|Summary of the research programme
The Collaborative Research Center Transregio 24 (TRR24) "Fundamentals of Complex Plasmas" is focused on nonthermal low-temperature plasmas that
become "complex" either by embedded microscopic, electrically-charged, solid particles, which form a strongly-coupled subsystem, or by the presence of
negative ions, reactive atoms or molecules interacting with surfaces. The core activities in these subfields were initially used to define two project areas,
A: Dynamics and Order Phenomena and B: Reactivity and Surface Processes. By joining the expertise of leading scientists at the
Ernst-Moritz-Arndt-University in Greifswald, the Christian-Albrechts-University in Kiel, and the INP Leibniz-Institute in Greifswald, the TRR24 became a
highly competitive player in this modern field of plasma research. In the second funding period (2009 – 2013), the TRR24 extended its scientific scope towards
atmospheric-pressure discharges and material science by including new projects. At the same time, the links between the research areas A and B became
significantly tighter, in particular, by studying plasma processes at the surface of embedded particles or by growing nanoparticles from the gas-phase,
and the cooperation between the locations could be further intensified. For the third funding period (2013 – 2017), the TRR24 envisages the refinement
of important discoveries and developments made in the second funding period, which leads to the successful completion of the original research objectives.
Here, e.g., crystallization dynamics, defect structures or waves will be studied in the transition from clusters to bulk matter, or the role of negative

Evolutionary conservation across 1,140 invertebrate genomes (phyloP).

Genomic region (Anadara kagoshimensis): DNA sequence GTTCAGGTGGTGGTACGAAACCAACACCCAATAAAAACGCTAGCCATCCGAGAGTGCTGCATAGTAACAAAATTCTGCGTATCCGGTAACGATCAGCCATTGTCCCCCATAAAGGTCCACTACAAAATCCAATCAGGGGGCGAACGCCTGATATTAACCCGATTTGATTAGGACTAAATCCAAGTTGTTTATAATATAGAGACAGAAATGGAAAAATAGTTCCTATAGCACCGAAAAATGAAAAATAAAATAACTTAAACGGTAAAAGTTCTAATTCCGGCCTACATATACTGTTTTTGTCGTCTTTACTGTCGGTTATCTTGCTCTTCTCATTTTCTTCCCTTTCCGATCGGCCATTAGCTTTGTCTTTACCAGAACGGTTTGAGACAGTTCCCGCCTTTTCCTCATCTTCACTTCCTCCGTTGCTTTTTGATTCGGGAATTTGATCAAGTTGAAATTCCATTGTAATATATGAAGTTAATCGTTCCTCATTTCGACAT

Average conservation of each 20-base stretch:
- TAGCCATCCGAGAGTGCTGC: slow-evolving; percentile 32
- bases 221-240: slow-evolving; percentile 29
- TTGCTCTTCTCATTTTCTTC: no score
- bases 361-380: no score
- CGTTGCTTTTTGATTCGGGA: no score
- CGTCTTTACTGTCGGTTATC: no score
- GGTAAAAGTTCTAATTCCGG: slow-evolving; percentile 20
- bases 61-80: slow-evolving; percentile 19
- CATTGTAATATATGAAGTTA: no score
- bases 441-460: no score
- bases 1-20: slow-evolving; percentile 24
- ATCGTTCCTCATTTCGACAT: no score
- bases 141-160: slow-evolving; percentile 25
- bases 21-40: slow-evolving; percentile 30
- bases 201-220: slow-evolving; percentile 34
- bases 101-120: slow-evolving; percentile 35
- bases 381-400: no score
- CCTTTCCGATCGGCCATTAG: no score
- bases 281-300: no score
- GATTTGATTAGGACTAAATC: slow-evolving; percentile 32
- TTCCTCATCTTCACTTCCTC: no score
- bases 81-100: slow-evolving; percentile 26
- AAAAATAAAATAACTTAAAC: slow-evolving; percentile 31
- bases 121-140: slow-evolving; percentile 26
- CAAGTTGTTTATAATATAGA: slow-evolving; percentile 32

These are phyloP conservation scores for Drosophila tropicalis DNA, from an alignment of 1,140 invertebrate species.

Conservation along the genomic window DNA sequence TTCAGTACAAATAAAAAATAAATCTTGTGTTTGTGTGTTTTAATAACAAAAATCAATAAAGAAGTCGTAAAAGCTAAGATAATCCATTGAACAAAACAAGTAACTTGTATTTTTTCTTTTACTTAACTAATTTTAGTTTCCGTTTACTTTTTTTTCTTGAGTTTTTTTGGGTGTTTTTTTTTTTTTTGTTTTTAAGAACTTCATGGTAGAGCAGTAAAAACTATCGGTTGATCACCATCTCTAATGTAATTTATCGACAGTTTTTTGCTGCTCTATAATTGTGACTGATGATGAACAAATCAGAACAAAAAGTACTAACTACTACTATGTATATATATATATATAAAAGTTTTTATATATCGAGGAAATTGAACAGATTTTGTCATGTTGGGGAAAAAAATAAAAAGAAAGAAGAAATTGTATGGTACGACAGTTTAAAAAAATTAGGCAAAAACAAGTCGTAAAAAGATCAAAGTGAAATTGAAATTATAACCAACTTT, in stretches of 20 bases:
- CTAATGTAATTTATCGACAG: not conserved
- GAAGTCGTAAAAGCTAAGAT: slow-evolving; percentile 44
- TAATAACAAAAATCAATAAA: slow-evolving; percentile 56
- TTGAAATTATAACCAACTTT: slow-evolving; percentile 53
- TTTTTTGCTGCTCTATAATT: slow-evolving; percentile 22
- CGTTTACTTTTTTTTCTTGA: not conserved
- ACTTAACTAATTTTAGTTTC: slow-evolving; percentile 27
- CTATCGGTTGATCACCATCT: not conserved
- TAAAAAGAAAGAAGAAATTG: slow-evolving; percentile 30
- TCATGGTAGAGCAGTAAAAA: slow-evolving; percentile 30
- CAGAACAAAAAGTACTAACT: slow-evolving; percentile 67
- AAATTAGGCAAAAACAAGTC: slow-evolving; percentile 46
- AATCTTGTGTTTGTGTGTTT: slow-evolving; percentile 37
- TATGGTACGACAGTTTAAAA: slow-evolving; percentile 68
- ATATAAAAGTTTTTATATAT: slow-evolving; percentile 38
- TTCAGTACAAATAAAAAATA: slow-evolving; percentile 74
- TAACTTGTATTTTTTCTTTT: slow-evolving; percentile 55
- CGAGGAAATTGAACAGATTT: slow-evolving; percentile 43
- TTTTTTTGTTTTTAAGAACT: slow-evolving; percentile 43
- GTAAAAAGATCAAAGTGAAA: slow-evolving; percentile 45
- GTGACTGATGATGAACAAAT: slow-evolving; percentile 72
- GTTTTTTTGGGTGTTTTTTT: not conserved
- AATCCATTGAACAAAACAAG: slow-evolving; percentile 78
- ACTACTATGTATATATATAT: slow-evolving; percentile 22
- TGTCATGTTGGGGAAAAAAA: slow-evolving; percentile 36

ions in the plasma and plasma sheath, respectively. This strategy will be complemented by a strengthening of application-related research in the field of
nanoscience, which comprises simulations and experiments on processes in metal-polymer composites, the study of the early growth phase of nanodust,
the formation of nanodust in atmospheric-pressure discharges, or experiments on the confinement and dynamics of nanodust clouds in magnetized plasmas.
A new focal point has been identified in the important role of surface charges. Here, a thorough microscopic theory of surface charges will be combined
with experiments on breakdown development in dielectric barrier discharges, pattern formation, force measurements near surfaces, and dust-particle charging.
A second focal point concerns the deeper understanding of strongly-coupled systems in the presence of strong magnetic fields, by ion-streaming effects,
or under the influence of rotation. The strategic goals of the third funding period are expected to stimulate the long-term evolution of our field of research.